Email updates

Keep up to date with the latest news and content from BMC Pediatrics and BioMed Central.

Open Access Research article

A prognostic tool to identify adolescents at high risk of becoming daily smokers

Igor Karp12*, Gilles Paradis345, Marie Lambert67, Erika Dugas1 and Jennifer O'Loughlin125

Author Affiliations

1 University of Montréal Hospital Research Centre (CRCHUM), Montreal, Quebec, Canada

2 Department of Social and Preventive Medicine, University of Montréal, Montreal, Quebec, Canada

3 Department of Epidemiology, Biostatistics and Occupational Health, McGill University, Montreal, Quebec, Canada

4 McGill University Health Center Research Institute, Montreal, Quebec, Canada

5 Institut national de santé publique du Québec, Montreal, Quebec, Canada

6 Centre de recherche de CHU Ste-Justine, Montreal, Quebec, Canada

7 Department of Pediatrics, University of Montreal, Montreal, Quebec, Canada

For all author emails, please log on.

BMC Pediatrics 2011, 11:70  doi:10.1186/1471-2431-11-70

Published: 11 August 2011

Abstract

Background

The American Academy of Pediatrics advocates that pediatricians should be involved in tobacco counseling and has developed guidelines for counseling. We present a prognostic tool for use by health care practitioners in both clinical and non-clinical settings, to identify adolescents at risk of becoming daily smokers.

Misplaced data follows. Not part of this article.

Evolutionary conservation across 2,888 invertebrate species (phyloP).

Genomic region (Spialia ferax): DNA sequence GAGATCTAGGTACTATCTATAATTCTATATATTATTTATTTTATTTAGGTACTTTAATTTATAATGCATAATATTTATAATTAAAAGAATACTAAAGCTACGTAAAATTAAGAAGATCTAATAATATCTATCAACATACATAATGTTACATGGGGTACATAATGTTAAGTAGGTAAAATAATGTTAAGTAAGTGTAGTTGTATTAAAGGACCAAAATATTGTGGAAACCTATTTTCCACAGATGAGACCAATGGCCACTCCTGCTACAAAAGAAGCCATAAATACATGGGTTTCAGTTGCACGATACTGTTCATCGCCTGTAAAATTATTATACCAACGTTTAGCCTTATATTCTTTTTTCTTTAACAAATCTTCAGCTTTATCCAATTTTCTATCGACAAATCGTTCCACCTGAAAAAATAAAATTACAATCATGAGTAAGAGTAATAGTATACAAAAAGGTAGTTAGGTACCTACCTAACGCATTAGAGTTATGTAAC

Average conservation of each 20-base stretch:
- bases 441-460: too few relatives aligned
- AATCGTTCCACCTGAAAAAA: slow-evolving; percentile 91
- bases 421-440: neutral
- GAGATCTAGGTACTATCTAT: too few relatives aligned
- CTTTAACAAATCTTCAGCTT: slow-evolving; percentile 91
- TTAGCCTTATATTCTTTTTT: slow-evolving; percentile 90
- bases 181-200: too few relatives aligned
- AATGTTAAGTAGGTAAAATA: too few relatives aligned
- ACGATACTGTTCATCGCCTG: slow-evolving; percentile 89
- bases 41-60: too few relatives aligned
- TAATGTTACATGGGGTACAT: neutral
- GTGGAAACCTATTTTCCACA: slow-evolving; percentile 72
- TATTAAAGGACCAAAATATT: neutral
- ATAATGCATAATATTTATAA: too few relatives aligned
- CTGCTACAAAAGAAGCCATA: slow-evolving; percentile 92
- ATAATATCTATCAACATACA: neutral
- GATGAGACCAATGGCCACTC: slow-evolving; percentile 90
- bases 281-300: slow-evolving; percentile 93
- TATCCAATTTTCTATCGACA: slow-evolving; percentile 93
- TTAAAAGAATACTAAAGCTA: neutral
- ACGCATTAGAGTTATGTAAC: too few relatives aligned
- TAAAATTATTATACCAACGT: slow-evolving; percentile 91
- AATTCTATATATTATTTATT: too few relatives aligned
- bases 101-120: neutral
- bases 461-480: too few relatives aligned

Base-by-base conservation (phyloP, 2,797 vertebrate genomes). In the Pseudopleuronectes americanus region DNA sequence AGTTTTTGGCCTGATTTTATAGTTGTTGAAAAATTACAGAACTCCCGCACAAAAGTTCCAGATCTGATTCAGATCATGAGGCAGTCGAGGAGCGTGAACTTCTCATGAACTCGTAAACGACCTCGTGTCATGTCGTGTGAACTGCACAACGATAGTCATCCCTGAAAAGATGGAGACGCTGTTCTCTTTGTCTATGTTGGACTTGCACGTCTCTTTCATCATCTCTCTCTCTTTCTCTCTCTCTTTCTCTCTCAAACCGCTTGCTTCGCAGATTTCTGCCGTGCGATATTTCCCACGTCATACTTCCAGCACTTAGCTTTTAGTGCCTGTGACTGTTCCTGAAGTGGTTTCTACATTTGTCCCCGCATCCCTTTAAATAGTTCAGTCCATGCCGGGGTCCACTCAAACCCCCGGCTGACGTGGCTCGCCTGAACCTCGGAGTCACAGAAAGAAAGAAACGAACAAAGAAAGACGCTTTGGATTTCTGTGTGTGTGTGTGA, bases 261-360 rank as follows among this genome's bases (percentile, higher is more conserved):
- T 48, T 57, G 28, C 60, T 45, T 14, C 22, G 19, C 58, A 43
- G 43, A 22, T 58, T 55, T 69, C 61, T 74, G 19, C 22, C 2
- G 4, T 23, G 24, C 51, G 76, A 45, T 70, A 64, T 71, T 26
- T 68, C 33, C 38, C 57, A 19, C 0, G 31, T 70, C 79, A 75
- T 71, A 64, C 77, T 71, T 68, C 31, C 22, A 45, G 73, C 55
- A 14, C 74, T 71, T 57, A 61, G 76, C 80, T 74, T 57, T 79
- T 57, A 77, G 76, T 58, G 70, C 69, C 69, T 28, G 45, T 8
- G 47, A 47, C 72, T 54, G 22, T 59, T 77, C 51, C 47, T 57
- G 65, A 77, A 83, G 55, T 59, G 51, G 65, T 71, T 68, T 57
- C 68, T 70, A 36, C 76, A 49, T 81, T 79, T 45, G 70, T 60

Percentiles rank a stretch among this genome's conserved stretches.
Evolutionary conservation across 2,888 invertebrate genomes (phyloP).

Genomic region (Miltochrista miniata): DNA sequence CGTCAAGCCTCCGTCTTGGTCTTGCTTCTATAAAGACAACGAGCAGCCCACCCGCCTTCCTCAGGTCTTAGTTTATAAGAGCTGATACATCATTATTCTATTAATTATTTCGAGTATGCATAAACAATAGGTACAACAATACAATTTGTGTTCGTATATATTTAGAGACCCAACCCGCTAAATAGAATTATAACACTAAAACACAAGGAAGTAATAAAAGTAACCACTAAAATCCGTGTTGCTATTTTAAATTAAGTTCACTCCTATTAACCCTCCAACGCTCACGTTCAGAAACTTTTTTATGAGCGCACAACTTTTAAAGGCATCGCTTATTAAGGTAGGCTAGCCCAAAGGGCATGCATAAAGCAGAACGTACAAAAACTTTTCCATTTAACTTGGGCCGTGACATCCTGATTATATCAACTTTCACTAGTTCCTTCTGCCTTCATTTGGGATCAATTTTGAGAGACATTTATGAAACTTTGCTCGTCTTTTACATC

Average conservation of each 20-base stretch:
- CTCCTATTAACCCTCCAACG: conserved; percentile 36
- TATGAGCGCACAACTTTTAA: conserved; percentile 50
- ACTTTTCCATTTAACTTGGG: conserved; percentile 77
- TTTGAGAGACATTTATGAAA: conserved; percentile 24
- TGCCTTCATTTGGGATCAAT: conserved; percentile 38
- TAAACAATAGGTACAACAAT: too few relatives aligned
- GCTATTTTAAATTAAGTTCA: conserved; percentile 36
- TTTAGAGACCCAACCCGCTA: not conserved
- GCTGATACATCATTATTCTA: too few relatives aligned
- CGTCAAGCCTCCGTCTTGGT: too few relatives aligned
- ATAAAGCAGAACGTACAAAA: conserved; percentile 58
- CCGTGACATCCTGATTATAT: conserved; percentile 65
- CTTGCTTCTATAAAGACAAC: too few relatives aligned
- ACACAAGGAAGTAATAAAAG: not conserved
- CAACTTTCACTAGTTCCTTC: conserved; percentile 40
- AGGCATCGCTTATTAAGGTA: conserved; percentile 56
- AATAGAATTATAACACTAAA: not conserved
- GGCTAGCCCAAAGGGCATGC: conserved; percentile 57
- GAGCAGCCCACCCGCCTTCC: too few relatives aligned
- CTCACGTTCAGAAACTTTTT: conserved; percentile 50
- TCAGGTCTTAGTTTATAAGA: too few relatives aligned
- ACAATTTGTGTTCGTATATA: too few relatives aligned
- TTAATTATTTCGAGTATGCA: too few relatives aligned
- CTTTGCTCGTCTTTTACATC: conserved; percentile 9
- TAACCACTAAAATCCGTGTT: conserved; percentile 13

Methods

Data were drawn from the Nicotine Dependence in Teens (NDIT) Study, a prospective investigation of 1293 adolescents, initially aged 12-13 years, recruited in 10 secondary schools in Montreal, Canada in 1999. Questionnaires were administered every three months for five years. The prognostic tool was developed using estimated coefficients from multivariable logistic models. Model overfitting was corrected using bootstrap cross-validation. Goodness-of-fit and predictive ability of the models were assessed by R2, the c-statistic, and the Hosmer-Lemeshow test.

Results

The 1-year and 2-year probability of initiating daily smoking was a joint function of seven individual characteristics: age; ever smoked; ever felt like you needed a cigarette; parent(s) smoke; sibling(s) smoke; friend(s) smoke; and ever drank alcohol. The models were characterized by reasonably good fit and predictive ability. They were transformed into user-friendly tables such that the risk of daily smoking can be easily computed by summing points for responses to each item. The prognostic tool is also available on-line at http://episerve.chumontreal.qc.ca/calculation_risk/daily-risk/daily_smokingadd.php webcite.

Conclusions

The prognostic tool to identify youth at high risk of daily smoking may eventually be an important component of a comprehensive tobacco control system.